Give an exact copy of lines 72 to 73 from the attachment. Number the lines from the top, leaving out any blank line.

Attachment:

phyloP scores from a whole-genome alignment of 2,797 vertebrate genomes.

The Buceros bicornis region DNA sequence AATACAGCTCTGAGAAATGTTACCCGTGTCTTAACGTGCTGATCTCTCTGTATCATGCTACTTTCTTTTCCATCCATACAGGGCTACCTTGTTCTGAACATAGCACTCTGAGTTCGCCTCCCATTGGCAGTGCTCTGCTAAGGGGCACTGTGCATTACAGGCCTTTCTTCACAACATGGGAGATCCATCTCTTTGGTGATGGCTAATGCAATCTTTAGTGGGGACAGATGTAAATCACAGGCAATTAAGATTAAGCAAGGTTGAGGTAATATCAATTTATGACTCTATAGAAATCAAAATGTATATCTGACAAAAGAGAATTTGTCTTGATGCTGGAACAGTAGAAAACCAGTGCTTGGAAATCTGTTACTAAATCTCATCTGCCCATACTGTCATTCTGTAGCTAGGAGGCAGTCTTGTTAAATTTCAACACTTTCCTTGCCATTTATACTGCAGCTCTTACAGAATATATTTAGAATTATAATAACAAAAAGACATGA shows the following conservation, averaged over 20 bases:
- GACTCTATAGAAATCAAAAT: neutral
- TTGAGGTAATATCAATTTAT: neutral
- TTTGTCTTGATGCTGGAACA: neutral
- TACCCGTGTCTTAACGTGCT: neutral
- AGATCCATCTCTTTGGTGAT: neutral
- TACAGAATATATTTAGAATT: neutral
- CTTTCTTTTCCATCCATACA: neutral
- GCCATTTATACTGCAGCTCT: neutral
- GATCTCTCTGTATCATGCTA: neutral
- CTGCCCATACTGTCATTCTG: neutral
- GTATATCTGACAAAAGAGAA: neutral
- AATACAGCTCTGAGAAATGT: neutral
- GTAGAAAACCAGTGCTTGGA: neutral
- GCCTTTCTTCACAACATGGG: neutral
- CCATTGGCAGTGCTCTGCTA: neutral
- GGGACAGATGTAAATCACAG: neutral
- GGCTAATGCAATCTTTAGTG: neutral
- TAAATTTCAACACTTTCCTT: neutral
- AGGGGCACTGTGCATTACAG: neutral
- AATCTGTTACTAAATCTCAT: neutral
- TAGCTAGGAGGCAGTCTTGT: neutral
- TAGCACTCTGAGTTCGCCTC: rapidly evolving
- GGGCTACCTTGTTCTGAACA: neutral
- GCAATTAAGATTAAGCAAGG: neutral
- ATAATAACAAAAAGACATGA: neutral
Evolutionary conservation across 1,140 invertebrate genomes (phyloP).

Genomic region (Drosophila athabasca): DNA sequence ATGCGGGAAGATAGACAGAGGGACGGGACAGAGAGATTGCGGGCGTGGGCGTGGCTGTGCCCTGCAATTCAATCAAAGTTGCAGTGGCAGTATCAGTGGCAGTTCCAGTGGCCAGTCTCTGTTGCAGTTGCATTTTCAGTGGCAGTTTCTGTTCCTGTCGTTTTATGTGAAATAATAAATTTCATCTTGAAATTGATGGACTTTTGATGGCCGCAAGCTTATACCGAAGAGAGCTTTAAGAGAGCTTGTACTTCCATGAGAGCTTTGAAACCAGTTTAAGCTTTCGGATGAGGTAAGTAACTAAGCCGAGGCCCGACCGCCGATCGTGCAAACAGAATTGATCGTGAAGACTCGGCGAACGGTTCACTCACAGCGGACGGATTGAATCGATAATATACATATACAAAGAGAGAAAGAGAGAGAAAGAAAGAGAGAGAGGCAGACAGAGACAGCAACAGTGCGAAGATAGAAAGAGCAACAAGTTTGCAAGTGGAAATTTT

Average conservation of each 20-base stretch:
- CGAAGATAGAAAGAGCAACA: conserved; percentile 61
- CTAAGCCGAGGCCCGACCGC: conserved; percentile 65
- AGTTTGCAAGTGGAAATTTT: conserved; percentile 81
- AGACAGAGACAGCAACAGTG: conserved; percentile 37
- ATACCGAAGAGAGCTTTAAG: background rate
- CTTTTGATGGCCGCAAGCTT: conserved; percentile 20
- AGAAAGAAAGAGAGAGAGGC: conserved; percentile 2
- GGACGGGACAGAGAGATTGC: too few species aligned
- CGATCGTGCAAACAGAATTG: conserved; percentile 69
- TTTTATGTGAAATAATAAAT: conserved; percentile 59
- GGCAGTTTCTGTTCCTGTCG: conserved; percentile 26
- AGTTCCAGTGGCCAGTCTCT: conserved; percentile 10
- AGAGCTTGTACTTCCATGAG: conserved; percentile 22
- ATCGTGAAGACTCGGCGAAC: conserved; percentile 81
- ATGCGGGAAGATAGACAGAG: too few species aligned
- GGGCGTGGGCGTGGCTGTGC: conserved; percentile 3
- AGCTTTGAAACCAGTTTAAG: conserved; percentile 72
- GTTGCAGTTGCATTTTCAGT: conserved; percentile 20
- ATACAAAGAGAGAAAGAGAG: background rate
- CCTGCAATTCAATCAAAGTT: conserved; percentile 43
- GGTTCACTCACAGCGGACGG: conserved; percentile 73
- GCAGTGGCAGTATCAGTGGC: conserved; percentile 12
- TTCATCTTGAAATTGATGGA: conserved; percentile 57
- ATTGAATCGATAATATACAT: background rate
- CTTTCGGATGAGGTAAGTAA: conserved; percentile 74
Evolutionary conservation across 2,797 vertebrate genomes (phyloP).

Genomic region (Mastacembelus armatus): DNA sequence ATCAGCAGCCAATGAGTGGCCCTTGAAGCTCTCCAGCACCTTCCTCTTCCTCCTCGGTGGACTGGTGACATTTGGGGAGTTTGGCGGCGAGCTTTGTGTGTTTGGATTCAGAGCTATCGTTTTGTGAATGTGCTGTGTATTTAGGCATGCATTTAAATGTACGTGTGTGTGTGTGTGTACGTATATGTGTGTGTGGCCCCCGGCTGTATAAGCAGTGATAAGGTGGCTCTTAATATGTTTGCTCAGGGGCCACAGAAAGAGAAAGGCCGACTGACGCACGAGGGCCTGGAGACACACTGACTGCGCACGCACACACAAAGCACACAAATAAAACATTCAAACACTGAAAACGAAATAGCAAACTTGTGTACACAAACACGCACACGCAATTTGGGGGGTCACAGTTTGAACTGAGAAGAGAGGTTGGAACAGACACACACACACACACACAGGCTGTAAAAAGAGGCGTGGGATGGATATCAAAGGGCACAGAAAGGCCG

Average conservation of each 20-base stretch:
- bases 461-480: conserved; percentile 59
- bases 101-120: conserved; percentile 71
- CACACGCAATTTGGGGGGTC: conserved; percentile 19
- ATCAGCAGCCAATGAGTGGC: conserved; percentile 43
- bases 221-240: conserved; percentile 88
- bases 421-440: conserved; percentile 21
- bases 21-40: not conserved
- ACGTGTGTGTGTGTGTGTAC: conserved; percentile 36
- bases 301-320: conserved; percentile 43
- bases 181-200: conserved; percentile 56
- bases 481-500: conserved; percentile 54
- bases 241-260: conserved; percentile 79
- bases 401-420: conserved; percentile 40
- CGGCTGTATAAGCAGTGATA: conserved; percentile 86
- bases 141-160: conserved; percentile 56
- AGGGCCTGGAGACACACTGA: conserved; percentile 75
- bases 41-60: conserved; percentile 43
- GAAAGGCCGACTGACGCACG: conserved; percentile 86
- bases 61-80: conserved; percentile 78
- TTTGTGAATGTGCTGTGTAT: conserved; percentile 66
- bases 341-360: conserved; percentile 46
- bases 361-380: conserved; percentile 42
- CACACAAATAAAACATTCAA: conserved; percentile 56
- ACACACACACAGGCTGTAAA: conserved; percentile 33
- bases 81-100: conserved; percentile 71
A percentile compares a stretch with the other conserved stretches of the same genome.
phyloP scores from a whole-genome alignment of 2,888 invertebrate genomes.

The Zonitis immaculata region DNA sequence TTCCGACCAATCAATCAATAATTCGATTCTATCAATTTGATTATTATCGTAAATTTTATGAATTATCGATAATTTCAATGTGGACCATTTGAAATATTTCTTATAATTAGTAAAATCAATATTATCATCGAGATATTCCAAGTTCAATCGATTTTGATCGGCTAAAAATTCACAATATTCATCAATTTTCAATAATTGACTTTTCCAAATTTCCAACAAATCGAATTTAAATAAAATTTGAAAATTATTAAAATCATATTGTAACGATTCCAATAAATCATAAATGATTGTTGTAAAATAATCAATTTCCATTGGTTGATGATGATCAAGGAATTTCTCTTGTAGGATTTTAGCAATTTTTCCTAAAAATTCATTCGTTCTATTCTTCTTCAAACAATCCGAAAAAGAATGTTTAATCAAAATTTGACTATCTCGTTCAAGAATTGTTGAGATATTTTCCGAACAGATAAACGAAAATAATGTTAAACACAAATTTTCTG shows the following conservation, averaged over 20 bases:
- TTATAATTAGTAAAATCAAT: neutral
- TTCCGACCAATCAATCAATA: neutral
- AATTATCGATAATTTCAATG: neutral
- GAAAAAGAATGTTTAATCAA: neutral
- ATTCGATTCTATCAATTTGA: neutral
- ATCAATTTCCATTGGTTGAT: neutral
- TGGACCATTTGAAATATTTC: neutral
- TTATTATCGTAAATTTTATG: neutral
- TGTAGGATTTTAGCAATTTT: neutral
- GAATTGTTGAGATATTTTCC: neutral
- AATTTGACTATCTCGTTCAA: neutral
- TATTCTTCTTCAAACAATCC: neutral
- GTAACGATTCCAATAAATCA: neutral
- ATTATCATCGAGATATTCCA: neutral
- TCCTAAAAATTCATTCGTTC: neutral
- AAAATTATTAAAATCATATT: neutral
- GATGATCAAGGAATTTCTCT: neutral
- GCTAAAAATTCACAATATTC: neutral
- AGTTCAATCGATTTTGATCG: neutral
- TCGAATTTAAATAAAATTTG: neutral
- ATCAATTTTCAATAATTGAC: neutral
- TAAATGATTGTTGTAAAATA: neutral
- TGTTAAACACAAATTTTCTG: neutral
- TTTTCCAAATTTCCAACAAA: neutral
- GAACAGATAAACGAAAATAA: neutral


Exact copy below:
- CGGCTGTATAAGCAGTGATA: conserved; percentile 86
- bases 141-160: conserved; percentile 56